Concept

Lake Wylie

Summary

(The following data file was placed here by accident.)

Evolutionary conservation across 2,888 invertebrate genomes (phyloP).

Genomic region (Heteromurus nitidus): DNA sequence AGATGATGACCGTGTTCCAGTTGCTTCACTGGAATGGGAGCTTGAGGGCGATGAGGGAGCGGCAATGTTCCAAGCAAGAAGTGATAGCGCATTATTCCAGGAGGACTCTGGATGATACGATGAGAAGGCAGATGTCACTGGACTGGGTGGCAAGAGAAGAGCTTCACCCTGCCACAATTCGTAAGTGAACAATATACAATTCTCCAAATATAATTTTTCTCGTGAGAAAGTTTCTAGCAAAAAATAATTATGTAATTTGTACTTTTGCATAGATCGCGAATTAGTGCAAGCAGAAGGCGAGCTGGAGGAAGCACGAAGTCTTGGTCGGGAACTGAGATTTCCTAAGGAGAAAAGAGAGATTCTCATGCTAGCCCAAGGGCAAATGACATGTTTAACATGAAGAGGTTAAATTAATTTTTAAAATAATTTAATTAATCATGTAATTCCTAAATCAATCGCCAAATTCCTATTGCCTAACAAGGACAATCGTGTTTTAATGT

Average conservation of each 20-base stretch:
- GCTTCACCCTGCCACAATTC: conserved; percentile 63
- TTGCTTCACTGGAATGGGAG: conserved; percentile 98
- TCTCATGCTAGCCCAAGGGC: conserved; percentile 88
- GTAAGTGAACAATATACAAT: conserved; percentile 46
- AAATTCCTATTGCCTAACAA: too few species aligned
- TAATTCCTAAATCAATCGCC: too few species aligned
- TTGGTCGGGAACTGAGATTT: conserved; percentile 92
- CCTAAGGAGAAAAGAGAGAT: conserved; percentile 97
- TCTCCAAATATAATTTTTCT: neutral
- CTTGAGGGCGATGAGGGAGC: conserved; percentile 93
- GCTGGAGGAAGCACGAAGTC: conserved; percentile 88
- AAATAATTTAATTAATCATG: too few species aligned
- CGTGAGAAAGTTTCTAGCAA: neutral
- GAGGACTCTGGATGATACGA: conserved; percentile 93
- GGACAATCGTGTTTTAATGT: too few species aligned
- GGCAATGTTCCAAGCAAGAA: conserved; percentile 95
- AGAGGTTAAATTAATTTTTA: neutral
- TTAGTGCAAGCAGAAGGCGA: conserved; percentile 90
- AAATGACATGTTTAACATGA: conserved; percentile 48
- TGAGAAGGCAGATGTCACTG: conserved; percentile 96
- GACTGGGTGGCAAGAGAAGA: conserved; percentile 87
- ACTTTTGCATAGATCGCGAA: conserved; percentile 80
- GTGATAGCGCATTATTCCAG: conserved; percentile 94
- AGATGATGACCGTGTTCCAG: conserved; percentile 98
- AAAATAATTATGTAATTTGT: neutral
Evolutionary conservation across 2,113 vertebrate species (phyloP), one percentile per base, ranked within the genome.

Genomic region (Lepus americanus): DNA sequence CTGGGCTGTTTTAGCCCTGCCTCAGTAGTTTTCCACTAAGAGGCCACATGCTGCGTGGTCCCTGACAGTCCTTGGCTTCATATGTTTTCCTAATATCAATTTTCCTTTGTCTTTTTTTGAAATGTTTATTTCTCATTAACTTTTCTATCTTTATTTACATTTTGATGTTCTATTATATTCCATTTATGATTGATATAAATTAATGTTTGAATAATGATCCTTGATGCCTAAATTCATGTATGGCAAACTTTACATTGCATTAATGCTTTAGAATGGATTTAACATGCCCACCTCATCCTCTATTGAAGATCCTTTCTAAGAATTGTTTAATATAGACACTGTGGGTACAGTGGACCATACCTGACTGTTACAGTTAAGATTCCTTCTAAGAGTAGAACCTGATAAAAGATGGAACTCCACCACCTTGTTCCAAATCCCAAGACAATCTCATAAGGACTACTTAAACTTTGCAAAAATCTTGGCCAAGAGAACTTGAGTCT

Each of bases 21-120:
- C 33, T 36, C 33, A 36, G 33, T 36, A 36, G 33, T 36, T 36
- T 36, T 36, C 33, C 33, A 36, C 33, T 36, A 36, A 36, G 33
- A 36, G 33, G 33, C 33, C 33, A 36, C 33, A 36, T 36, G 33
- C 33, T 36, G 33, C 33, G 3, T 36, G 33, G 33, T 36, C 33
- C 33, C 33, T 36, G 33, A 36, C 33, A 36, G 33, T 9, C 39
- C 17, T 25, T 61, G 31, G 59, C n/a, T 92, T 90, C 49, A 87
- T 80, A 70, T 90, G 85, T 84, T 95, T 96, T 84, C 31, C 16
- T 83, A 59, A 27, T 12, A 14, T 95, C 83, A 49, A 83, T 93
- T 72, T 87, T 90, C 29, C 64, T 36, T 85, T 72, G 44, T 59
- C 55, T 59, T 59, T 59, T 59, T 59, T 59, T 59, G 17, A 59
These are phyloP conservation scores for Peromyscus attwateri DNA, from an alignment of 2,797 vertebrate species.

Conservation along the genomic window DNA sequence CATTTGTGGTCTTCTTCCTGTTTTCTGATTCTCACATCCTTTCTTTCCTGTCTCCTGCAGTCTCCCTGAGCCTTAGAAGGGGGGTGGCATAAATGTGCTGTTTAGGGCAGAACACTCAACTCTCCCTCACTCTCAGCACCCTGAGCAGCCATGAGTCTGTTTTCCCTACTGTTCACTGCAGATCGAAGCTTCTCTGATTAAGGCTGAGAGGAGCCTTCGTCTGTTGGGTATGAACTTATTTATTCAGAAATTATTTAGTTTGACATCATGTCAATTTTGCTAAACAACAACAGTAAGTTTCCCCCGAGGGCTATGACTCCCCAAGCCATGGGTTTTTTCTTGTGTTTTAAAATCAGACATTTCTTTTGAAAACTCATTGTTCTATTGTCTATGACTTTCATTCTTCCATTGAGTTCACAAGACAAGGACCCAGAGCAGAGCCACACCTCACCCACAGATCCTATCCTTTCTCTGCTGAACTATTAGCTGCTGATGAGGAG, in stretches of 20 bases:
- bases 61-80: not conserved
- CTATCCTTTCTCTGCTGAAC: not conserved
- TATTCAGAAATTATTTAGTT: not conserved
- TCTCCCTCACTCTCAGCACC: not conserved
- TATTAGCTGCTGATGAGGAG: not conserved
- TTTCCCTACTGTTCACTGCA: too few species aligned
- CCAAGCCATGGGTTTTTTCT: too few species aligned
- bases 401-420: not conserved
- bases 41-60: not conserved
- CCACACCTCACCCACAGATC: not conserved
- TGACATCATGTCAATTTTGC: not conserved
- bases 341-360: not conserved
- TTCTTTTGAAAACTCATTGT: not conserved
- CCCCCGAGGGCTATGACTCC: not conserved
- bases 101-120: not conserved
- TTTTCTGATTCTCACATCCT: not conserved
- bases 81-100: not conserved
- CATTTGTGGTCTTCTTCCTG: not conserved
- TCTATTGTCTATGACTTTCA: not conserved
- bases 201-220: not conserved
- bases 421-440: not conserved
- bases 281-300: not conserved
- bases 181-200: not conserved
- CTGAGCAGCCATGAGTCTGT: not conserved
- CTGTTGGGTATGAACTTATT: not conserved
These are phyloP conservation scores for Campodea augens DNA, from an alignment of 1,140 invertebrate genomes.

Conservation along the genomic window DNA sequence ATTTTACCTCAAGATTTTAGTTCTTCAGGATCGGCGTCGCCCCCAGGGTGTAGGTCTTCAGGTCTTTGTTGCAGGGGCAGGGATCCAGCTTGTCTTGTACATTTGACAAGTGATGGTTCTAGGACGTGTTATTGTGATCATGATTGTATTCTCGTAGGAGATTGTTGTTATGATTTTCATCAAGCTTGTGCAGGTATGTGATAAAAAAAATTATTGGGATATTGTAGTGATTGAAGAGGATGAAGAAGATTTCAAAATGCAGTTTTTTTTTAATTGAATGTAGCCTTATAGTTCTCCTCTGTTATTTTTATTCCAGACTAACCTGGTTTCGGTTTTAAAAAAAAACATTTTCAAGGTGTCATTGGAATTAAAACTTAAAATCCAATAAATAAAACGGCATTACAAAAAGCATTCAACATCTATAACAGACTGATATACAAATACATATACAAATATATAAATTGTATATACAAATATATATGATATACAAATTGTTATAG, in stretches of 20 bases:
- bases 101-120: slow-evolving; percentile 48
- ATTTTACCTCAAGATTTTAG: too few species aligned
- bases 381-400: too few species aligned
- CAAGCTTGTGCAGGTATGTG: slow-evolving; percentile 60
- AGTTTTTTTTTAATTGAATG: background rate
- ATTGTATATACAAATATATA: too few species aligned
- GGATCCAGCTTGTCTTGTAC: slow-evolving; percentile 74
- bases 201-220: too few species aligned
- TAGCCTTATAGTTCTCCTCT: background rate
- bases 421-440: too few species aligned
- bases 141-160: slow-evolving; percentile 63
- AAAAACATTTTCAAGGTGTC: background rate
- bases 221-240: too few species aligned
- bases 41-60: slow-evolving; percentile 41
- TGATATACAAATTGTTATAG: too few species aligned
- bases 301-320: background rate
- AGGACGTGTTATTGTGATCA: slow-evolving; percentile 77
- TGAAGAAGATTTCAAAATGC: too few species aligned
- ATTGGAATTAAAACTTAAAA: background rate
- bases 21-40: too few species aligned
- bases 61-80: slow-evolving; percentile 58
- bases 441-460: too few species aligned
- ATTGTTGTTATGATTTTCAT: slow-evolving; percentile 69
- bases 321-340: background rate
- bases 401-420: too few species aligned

Lake Wylie is a reservoir or man-made lake in the U.S. states of South Carolina and North Carolina. The lake has a surface area of 13,400 acres (54.2 km2) (20.9 mi2) (5420 ha) and features of shoreline. The man-made lake was first formed when the Catawba Power Company built the Catawba Dam and Power Plant near India Hook, South Carolina in 1904. This dam impounded the Catawba River and created Lake Catawba, which was utilized to create hydro-electric power. In 1905, the Catawba Power Company became part of the Southern Power Company. In 1924, the Southern Power Company raised the level of the dam and built the new Catawba Hydroelectric Station to replace the original. This facility opened in August 1925, increasing the surface area of Lake Catawba from 668 acres (2.70 km2) to 13,400 acres (54.2 km2). The Southern Power Company was merged with Duke Power Company in 1927. In October 1960, the power station was renamed the Wylie Hydroelectric Station, and the lake was renamed Lake Wylie in honor of W. Gil Wylie, one of the founders of the original Catawba Power Company that had created the lake and become Duke Power. Lake Wylie's location on both the South Carolina and North Carolina borders makes it a common recreational destination for residents of nearby cities including Charlotte, Fort Mill, and Rock Hill. Duke Power manages six public boat access areas on the lake. There are also two towns that are located on Lake Wylie, including Tega Cay and Lake Wylie. Lake Wylie is one of 11 lakes on the Catawba River and is the oldest lake in the Catawba River basin, with water being moved around each lake on the chain system through Duke Power. The lake has a surface area of approximately 13,443 acres (54.361 km2) with of shoreline, and stretches from the Mountain Island Dam, south of Mountain Island Lake in North Carolina to the Wylie Dam on the south end of the lake. The average depth of the lake is just over 20 feet. The Catawba Nuclear Generating Station is located on the south-western part of the lake, and draws its cooling water from the lake.
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